A new report says New Hampshire’s state government has cut back its fossil fuel and energy use in the past 15 years, but still falls well short of the goals set by a 2016 executive order.
The state owns more than 700 buildings and about 1,900 passenger vehicles and trucks. All of that uses a lot of energy, which is expensive, and emits greenhouse gases that contribute to climate change.
An order from former Gov. Maggie Hassan set ambitious goals for the state to decrease fossil fuel use and emissions of those assets to fight climate change and cut costs.
The new report, from the Department of Administrative Services, outlines the state’s work toward those goals so far. Officials say it shows they need more resources – including staff, training and funding – to accelerate that progress.
The report says the state cut its fossil fuel use per square foot in its buildings by 21% from 2005 to 2020. The executive order’s goal was 30% by 2020, stepping up to 50% by 2030.
The state has decreased its overall fossil fuel use by 12% and its energy use by 7% since 2005, even as its square footage and energy costs have increased.
The state is now using about 80% less fuel oil, and 65% more natural gas, than in 2005. Gas causes about half the carbon emissions of coal or oil, and carries other climate impacts.
The state has also introduced more wood energy and propane in its buildings, installed some rooftop solar arrays, including on state-run liquor stores, and prioritized lighting upgrades and other energy efficiency improvements during renovations.
These steps have helped avoid more than $45 million in energy costs since 2005. The report says a 2020 state plan identified $21 million more in potential energy-saving projects.
“If agencies had expanded access to energy audits, retro-commissioning, energy saving performance contracts, and other tools to gather information about their buildings, significantly more cost-saving measures would be uncovered,” the report says. “At the current rate of addressing these energy inefficiencies, the State is leaving valuable savings on the table.”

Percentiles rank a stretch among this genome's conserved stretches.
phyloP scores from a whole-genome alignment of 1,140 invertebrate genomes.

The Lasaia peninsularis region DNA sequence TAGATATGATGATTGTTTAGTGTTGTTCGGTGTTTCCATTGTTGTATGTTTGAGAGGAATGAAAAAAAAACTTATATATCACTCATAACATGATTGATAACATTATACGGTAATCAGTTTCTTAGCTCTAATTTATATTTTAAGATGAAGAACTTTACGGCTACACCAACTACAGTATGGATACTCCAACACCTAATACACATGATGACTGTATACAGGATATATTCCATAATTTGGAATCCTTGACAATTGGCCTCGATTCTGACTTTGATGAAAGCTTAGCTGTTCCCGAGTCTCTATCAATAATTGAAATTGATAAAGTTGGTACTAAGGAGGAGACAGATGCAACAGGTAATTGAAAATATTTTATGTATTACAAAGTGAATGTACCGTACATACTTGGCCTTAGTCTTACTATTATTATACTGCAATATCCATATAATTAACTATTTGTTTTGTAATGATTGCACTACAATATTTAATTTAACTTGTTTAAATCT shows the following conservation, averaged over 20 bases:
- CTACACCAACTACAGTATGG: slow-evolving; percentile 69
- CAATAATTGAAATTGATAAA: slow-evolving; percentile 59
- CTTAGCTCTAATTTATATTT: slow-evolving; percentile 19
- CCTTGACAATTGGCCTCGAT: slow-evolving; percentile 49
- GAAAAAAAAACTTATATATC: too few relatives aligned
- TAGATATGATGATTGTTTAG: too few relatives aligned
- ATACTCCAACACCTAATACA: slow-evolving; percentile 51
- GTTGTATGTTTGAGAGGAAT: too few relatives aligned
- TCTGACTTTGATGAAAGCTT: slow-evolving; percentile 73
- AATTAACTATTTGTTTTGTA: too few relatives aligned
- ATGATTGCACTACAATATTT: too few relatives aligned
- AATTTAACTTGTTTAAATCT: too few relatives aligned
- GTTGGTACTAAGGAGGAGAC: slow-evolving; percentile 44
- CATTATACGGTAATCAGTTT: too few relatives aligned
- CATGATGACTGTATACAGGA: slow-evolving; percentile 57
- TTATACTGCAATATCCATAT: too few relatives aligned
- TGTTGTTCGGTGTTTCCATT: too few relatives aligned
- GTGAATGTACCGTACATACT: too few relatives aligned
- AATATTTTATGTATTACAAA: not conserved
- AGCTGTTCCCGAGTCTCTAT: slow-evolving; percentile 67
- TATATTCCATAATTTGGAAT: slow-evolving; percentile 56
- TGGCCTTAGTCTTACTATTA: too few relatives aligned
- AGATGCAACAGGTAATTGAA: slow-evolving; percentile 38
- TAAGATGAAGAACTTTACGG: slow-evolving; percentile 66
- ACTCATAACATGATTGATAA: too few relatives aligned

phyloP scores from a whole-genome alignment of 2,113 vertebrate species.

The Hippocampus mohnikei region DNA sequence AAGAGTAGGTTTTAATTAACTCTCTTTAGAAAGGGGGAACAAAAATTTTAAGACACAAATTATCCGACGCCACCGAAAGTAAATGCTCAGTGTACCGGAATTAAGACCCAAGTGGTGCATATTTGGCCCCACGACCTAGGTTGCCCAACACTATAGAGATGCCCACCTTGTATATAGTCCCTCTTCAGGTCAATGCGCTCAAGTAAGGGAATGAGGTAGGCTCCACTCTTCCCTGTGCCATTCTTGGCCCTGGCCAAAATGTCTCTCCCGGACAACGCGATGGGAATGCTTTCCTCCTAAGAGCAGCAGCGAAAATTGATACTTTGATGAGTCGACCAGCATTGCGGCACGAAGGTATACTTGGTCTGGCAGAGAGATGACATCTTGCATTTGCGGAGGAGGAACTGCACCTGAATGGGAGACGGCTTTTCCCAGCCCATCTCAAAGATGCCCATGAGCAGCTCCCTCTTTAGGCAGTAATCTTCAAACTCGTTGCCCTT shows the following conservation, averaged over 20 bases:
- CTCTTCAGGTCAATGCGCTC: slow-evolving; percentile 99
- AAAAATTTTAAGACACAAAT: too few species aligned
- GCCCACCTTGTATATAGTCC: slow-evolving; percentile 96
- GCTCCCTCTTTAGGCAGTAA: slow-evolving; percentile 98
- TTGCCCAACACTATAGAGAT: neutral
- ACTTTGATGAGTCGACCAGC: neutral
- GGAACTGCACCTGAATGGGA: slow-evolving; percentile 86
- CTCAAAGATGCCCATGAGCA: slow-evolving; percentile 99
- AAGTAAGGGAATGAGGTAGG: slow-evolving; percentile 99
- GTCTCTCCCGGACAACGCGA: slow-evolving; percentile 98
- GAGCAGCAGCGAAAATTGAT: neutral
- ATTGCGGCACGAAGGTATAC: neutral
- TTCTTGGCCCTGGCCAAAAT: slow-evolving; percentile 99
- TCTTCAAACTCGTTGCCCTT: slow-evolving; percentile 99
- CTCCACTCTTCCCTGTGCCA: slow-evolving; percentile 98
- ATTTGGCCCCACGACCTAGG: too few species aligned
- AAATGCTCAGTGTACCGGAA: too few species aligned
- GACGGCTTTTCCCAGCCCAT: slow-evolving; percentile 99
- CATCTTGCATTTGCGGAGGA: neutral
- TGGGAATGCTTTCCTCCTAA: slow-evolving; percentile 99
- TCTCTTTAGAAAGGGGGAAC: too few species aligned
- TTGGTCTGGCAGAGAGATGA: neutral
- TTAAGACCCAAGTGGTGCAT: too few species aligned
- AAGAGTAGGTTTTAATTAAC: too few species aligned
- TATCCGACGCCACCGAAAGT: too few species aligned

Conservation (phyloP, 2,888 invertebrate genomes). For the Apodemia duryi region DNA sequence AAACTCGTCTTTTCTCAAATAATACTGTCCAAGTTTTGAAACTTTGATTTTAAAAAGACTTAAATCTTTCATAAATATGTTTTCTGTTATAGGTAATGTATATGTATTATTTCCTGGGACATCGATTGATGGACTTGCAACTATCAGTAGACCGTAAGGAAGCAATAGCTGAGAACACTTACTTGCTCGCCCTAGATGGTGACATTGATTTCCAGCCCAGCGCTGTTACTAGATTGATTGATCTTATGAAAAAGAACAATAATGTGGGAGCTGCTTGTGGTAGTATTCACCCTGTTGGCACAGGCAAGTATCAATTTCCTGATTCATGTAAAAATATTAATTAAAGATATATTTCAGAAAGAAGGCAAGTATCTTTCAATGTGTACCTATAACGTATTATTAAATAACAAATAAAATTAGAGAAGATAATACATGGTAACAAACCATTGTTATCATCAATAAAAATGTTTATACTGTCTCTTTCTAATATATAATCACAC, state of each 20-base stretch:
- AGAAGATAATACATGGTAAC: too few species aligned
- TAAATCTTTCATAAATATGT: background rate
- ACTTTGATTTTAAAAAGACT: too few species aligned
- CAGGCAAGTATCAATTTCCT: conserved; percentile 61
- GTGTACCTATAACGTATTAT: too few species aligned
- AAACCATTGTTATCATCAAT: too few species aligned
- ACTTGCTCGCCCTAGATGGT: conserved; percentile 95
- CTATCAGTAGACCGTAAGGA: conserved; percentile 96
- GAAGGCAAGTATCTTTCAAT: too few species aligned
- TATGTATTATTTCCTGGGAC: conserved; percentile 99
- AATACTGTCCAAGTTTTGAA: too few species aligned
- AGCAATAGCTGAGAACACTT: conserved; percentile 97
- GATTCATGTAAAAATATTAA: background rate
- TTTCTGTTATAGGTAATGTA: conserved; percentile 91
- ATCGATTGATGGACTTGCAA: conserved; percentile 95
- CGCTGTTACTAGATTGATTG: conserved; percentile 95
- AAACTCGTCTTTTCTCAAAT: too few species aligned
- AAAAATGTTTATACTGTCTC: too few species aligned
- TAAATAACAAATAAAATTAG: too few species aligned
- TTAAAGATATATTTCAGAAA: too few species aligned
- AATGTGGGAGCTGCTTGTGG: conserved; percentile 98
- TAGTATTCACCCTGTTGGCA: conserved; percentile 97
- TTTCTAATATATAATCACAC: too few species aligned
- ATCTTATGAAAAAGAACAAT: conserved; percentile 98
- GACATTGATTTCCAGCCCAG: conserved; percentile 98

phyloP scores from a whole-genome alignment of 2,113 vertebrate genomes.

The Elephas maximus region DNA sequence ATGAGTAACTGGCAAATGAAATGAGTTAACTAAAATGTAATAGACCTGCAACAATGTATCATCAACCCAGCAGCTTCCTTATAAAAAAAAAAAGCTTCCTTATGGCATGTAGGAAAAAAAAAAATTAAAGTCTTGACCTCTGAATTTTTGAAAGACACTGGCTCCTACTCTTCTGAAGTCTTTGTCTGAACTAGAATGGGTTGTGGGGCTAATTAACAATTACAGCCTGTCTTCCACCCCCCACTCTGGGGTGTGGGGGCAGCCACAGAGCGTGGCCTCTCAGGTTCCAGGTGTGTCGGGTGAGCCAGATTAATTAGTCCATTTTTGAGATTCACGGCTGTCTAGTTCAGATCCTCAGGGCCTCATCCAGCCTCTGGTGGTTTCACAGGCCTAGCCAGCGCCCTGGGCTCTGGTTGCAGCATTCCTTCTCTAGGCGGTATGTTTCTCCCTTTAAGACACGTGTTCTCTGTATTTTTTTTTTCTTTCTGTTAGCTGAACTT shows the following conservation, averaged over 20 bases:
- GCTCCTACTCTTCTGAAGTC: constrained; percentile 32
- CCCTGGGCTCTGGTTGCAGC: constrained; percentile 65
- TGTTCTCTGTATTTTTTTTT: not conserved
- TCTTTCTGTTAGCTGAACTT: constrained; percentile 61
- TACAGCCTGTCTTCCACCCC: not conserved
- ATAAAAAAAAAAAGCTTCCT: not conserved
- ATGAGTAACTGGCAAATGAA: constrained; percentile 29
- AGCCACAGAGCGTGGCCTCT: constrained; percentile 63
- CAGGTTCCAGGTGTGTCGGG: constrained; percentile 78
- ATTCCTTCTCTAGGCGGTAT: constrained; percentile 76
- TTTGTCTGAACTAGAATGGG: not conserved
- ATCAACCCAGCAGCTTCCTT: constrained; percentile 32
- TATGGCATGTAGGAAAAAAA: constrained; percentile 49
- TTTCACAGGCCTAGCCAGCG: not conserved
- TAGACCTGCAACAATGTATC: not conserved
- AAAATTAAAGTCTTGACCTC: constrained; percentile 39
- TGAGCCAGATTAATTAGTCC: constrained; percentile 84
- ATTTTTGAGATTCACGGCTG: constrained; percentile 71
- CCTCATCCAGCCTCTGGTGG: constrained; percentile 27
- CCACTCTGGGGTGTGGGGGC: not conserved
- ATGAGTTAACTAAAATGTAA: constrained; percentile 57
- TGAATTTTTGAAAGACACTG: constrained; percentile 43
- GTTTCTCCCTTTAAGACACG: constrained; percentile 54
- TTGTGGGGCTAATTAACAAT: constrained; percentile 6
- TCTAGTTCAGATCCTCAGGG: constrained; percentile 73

The report notes that a newly created energy management fund, with unspent money from agencies’ annual energy budgets that would otherwise go back into the general fund, will help incentivize this work.
Officials suggest that the state could further reduce its fossil fuel reliance and create savings by building wind and solar projects, purchasing renewable energy through state contracts, investing in energy efficiency and converting more fossil heating fuels to sources like biomass.
“No single strategy will be able to attain the goal by itself,” the report says.
The state is also working to reduce emissions from its vehicle fleet by 30% from 2010 levels by 2030, under Hassan’s order. They were halfway there with a reduction of 15% in 2020, thanks in part to a big boost from remote work during COVID-19. It’s unclear whether that will last.
Passenger vehicles have seen the biggest overall reductions in emissions. Progress was more mixed among the state’s truck fleet, much of which relies on diesel fuel. The state report also notes that fuel economy in the fleet has been almost completely stagnant in the past decade.
Officials are looking to hire a contractor to make telematics – vehicle devices that track driving behavior – a part of the state’s fleet management. The report says that could cut fuel use by as much as 15% and streamline the rollout of electric vehicles and charging infrastructure.
Transportation accounted for almost half of New Hampshire’s emissions as of 2017, according to the Department of Environmental Services. While emissions from electricity generation fell sharply in recent years, transportation and other emissions sources remained relatively flat.